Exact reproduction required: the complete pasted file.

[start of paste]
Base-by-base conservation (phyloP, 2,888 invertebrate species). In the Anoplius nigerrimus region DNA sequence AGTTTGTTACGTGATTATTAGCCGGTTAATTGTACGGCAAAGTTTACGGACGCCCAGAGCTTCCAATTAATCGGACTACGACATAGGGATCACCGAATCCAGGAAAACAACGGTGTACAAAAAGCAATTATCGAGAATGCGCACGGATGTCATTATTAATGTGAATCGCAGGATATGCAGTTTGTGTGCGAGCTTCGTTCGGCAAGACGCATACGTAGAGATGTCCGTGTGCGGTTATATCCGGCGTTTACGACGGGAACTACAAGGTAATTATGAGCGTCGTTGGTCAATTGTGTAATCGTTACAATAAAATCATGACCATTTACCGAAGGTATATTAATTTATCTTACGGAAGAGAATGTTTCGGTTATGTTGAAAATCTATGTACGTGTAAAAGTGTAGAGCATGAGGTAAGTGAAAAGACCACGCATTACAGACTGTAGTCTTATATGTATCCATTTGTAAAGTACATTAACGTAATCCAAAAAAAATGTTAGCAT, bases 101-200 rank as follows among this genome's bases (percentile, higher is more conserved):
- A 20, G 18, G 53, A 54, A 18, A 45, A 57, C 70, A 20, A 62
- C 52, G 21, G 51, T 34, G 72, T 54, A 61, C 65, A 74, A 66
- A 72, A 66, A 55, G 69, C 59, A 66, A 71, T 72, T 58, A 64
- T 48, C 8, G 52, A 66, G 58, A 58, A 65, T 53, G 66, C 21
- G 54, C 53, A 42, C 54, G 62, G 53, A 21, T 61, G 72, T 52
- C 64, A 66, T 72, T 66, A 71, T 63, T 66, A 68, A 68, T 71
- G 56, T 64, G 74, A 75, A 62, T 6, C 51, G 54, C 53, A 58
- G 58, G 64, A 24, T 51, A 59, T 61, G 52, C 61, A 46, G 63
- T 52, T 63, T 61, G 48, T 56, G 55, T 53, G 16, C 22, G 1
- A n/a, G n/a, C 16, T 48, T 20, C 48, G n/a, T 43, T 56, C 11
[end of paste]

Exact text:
Base-by-base conservation (phyloP, 2,888 invertebrate species). In the Anoplius nigerrimus region DNA sequence AGTTTGTTACGTGATTATTAGCCGGTTAATTGTACGGCAAAGTTTACGGACGCCCAGAGCTTCCAATTAATCGGACTACGACATAGGGATCACCGAATCCAGGAAAACAACGGTGTACAAAAAGCAATTATCGAGAATGCGCACGGATGTCATTATTAATGTGAATCGCAGGATATGCAGTTTGTGTGCGAGCTTCGTTCGGCAAGACGCATACGTAGAGATGTCCGTGTGCGGTTATATCCGGCGTTTACGACGGGAACTACAAGGTAATTATGAGCGTCGTTGGTCAATTGTGTAATCGTTACAATAAAATCATGACCATTTACCGAAGGTATATTAATTTATCTTACGGAAGAGAATGTTTCGGTTATGTTGAAAATCTATGTACGTGTAAAAGTGTAGAGCATGAGGTAAGTGAAAAGACCACGCATTACAGACTGTAGTCTTATATGTATCCATTTGTAAAGTACATTAACGTAATCCAAAAAAAATGTTAGCAT, bases 101-200 rank as follows among this genome's bases (percentile, higher is more conserved):
- A 20, G 18, G 53, A 54, A 18, A 45, A 57, C 70, A 20, A 62
- C 52, G 21, G 51, T 34, G 72, T 54, A 61, C 65, A 74, A 66
- A 72, A 66, A 55, G 69, C 59, A 66, A 71, T 72, T 58, A 64
- T 48, C 8, G 52, A 66, G 58, A 58, A 65, T 53, G 66, C 21
- G 54, C 53, A 42, C 54, G 62, G 53, A 21, T 61, G 72, T 52
- C 64, A 66, T 72, T 66, A 71, T 63, T 66, A 68, A 68, T 71
- G 56, T 64, G 74, A 75, A 62, T 6, C 51, G 54, C 53, A 58
- G 58, G 64, A 24, T 51, A 59, T 61, G 52, C 61, A 46, G 63
- T 52, T 63, T 61, G 48, T 56, G 55, T 53, G 16, C 22, G 1
- A n/a, G n/a, C 16, T 48, T 20, C 48, G n/a, T 43, T 56, C 11